Old Truths and New Clichés collects eighteen essays—most of them previously unpublished in English—by Isaac Bashevis Singer on topics that were central to his artistic vision throughout an astonishing and prolific literary career spanning more than six decades. Expanding on themes reflected in his best-known work—including the literary arts, Yiddish and Jewish life, and mysticism and philosophy—the book illuminates in new ways the rich intellectual, aesthetic, religious, and biographical background of Singer’s singular achievement as the first Yiddish-language author to be awarded the Nobel Prize for Literature.
In A Short Inquiry into the End of the World, Mister Investigator takes on this fraught and dangerous moment in history, and what it says about our future. This particular time, a crisis that feels unique and strange, is actually connected—as Mister Investigator discovers—to multiple precedents. To this end, Stromberg's analysis is first and foremost a reading: of the thinkers, poets, artists, philosophers, and politicians, who have in the past reacted to the unthinkable. He is most committed to those thinkers who managed to hold their despair close to home, or "not to lose it"—a phrase allegedly uttered to Anna Akhmatova by her then husband, the art historian Nikolai Punin. In Mister Investigator's case, it is the likes of W. H. Auden, who chose to look at the fateful events of 1939 with full awareness, or the painter Mark Rothko, whose "recipe for art" includes a willing engagement with death, irony, and tension.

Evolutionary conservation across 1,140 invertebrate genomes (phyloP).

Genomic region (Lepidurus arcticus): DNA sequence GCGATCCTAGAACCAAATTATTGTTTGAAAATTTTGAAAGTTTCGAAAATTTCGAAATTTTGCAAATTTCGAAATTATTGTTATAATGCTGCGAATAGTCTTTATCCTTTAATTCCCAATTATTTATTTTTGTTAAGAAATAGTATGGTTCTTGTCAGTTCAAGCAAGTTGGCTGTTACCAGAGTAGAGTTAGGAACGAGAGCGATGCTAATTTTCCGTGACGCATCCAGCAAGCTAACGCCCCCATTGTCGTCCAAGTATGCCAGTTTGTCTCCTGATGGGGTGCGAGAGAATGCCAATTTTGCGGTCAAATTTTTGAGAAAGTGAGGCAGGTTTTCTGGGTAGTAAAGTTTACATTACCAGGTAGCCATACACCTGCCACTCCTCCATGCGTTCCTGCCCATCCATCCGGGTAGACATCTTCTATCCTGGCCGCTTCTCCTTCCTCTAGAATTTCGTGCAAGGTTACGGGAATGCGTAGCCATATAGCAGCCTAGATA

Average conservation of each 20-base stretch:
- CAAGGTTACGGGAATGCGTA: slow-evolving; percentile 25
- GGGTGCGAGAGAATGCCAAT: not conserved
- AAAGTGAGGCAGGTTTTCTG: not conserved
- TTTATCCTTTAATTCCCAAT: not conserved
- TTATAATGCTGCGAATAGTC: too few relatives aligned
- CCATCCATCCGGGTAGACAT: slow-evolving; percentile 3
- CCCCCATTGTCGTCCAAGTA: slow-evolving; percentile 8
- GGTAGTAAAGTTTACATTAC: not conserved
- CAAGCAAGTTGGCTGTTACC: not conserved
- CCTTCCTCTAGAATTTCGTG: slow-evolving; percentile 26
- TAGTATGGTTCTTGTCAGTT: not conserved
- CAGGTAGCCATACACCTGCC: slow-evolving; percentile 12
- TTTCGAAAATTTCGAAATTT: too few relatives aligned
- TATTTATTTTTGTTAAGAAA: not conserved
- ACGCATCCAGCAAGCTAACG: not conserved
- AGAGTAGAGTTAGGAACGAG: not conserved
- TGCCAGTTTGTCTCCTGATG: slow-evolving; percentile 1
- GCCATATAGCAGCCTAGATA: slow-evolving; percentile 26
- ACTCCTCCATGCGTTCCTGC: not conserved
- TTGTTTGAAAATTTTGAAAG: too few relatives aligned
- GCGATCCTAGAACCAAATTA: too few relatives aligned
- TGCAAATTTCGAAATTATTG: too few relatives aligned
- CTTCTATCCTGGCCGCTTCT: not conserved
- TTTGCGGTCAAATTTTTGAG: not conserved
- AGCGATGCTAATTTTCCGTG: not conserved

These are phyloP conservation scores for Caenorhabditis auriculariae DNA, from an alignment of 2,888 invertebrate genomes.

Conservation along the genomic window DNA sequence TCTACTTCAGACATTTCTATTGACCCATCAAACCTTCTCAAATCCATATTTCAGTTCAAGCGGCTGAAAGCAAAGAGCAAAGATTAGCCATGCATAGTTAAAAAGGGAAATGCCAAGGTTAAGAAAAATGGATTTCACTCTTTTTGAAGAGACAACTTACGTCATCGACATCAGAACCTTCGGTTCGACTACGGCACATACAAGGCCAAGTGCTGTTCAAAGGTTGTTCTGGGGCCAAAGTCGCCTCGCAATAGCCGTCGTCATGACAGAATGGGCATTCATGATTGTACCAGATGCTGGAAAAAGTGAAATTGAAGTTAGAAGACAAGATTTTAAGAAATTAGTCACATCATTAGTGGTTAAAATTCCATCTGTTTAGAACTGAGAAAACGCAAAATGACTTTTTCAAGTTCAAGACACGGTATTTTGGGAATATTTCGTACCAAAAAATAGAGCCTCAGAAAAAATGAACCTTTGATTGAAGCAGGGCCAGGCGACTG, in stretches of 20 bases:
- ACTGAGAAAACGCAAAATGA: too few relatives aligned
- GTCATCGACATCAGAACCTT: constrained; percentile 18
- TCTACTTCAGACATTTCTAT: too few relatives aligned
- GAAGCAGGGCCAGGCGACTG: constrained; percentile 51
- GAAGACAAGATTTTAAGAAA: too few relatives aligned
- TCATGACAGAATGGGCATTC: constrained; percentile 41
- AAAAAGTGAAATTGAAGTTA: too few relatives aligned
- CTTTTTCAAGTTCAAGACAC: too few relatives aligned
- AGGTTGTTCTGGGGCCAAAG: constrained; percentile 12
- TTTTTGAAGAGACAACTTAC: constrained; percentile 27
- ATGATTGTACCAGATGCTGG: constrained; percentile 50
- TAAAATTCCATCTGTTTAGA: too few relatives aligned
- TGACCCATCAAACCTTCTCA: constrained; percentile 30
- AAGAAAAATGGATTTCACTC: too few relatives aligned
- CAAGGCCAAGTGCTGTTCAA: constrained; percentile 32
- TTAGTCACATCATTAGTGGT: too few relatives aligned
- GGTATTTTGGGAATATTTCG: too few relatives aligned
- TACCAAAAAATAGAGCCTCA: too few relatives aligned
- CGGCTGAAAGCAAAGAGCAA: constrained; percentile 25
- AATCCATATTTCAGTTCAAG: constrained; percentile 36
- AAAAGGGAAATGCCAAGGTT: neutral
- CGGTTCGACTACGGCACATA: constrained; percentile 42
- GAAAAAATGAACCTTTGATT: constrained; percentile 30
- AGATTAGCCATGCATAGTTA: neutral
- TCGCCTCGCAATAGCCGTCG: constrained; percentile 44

Working Titles, The Massachusetts Review (2021)
IDIOT LOVE turns our search for intimacy on its head, suggesting that our way to creativity in love may be through idiocy. The book takes its readers on a journey through the work of Plato and Melanie Klein in theorizing the dynamics of intimacy while exploring some of the paradoxical aspects of love in works by Fyodor Dostoevsky and French filmmaker Catherine Breillat. Revisiting core concepts of how we think about relationships, the book lays out a model for relational breakdown—the idiot love cycle—in which we are constantly in the flux between seeing ourselves and seeing the other. Effecting close readings of literary, philosophical, and psycho-analytical sources, the book traces their shared intellectual genealogy, suggesting that the tension between Narcissus and Cassandra, with its inherent conflicts, is also a space through which love emerges from intimacy.
In the Land of Happy Tears offers access to modern works—translated for the first time into English—for anyone who appreciates a well-told story rich with timeless wisdom. You’ll meet a king who loves honey so much that instead of ruling over his people, he licks honey all day. You’ll ponder the conundrum of the moon, who longs for a playmate—but where to find a child who isn’t fast asleep at night? You’ll enter a forest in which the king of mushrooms and the queen of ants coexist autonomously but face the same threat: the little hands and trampling feet of children at play. And you’ll learn how flavoring food with salt from tears can pose a challenging dilemma. Largely overlooked or forgotten, these hidden treasures from the early twentieth century were written by some of the most respected Yiddish writers of their time—including Jacob Kreplak, Moyshe Nadir, and Rachel Shabad—and remain surprisingly resonant for a contemporary audience.